Modeling at 13? Gisele Bundchen did it

British super model Kate Moss (L) and Naomi Campbell (R) walk with Donatella Versace, head of the Gianni Versace fashion house, at the end of Versace's Spring/Summer haute couture show in Paris Jan. 16, 1999. ERIC FEFERBERG/AFP/Getty Images

British super model Kate Moss, left, and Naomi Campbell, right, walk with Donatella Versace, head of the Gianni Versace fashion house, at the end of Versace's Spring/Summer haute couture show in Paris Jan. 16, 1999.
ERIC FEFERBERG/AFP/Getty Images

(CBS News) Vogue's  commitment, announced Thursday, to stop using models under the age of 16 in its magazines could mean big changes in  an industry where starting young is equated with getting ahead.

Models whose faces  are  as familiar  to us as our friends - Kate Moss, Gisele Bundchen, Tyra Banks, among them - all started their careers while they were younger than 16.

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The British-born Moss was discovered at the age of 14, though she didn't appear in a magazine until  16. The  epitome of the stick-thin beauty that came to be called 'heroin chic," Moss went on to appear on the cover of British Vogue a total of 30 times.

Bundchen, the Brazilian beauty who has graced multiple magazine covers, started her modeling career at age 13, when she was discovered in a mall in Brazil. She walked in her first New York Fashion Week at age 16.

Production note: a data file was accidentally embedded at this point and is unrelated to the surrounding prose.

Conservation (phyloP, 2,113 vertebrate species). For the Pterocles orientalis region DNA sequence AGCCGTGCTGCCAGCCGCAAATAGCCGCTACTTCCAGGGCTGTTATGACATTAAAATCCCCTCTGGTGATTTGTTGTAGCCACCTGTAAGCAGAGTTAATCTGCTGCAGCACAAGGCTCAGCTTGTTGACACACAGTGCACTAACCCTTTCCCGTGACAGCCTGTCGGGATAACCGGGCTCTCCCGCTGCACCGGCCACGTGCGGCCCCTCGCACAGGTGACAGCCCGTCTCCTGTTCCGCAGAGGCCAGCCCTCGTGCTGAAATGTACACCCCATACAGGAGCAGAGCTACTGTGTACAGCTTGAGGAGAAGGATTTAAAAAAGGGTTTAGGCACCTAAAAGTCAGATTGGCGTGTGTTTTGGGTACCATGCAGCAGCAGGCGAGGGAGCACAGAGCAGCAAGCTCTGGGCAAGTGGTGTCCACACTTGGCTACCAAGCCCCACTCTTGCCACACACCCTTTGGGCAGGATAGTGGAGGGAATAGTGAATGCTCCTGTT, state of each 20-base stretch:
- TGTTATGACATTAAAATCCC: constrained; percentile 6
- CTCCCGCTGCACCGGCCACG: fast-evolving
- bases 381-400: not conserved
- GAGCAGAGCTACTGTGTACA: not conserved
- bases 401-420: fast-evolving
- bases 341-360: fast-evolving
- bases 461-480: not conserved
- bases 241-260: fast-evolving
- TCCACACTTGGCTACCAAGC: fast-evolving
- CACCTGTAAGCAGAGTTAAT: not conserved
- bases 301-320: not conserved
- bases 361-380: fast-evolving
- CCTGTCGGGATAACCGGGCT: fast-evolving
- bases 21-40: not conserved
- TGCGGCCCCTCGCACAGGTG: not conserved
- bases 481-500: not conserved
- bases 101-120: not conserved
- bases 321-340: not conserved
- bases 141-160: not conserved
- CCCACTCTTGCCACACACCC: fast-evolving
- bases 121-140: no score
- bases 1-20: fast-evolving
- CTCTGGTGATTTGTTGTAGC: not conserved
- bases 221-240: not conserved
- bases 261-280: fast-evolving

The now 38-year-old Banks started her modeling career when she was 15 and was signed by Elite Model Management at age 16.

Supermodel Heidi Klum was an exception, getting her career started at age 19 after entering a modeling contest.

Milla Jovovich, who was born in the former Soviet Union, started going on modeling auditions at age 9, and Naomi Campbell kicked off her career at the even younger age of 7, though it didn't take off until she was 16.

Nineteen-year-old model Karlie Kloss, who is currently taking the industry by storm, walked in more than  31 shows in her first Fashion Week season.  She started modeling at age 13. Kloss has been on the cover of Vogue in more than  four different countries.

"Most editions of Vogue regularly hire models who are minors, so for Vogue to commit to no longer using models under the age of 16 marks an evolution in the industry," said American model Sara Ziff, who was discovered at 14, and has become an advocate for cover girls through The Model Alliance.

She told Britain's Daily Mail that underage modeling is linked to financial exploitation, eating disorders and interrupted schooling, among other things.

In addition to Vogue, The Council of Fashion Designers America (CFDA) has also taken on the cause. Last season, it released guidelines to designers and modeling agencies asking them not to use models under 16 on their runways.

  • Camille Mann

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